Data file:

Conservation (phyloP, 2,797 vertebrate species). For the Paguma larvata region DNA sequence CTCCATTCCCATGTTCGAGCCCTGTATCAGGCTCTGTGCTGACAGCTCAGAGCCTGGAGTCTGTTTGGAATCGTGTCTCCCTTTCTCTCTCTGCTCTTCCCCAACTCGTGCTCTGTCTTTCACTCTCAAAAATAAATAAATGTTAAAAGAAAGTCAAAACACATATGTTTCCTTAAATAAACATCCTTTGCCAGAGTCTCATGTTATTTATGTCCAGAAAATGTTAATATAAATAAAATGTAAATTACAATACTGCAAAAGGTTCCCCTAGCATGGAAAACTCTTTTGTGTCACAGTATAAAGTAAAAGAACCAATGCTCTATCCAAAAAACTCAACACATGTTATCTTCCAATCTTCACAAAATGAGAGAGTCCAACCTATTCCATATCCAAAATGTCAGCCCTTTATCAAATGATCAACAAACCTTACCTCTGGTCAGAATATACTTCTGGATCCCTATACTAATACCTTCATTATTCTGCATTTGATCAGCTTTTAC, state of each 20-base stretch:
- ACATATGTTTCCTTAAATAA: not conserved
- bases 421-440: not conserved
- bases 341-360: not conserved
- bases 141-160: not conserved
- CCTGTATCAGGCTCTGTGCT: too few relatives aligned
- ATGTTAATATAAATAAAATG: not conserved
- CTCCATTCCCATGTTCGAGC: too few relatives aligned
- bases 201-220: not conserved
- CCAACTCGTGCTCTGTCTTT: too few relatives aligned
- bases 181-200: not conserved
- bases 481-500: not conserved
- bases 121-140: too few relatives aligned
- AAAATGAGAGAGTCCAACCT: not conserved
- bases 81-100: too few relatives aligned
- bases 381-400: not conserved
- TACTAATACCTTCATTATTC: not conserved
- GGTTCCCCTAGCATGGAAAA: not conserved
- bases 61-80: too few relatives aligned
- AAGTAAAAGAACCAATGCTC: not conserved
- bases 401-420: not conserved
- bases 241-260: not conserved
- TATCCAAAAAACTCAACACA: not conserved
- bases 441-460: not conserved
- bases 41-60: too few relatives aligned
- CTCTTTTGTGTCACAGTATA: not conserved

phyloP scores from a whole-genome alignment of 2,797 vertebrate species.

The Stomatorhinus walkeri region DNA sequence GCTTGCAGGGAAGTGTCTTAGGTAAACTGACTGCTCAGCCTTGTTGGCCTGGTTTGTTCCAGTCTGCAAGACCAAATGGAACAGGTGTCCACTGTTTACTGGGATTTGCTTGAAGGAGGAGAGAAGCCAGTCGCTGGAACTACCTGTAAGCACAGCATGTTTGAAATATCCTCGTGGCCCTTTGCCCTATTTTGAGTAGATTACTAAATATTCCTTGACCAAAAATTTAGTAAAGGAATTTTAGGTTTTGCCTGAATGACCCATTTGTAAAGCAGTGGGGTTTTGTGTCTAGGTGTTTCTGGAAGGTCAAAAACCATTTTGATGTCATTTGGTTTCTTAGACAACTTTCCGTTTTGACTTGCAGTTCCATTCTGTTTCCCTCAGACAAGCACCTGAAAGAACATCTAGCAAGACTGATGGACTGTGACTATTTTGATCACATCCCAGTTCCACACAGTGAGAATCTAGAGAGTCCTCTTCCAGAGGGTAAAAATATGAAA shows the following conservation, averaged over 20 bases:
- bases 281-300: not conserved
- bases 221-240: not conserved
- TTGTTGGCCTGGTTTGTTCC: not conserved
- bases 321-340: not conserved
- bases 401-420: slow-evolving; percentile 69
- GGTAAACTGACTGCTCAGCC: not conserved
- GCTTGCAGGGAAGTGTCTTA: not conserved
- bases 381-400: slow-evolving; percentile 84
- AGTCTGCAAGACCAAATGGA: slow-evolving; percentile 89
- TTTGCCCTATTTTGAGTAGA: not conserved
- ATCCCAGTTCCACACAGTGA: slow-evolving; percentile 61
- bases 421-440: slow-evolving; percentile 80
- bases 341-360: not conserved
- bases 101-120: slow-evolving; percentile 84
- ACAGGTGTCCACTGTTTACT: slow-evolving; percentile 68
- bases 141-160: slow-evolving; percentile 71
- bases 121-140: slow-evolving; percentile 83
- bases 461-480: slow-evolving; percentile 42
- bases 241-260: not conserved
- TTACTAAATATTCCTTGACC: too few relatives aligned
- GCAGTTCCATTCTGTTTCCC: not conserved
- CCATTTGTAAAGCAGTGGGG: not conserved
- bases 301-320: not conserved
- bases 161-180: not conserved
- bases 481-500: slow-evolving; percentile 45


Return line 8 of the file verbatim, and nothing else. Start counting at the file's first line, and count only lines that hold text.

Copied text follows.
- CTCCATTCCCATGTTCGAGC: too few relatives aligned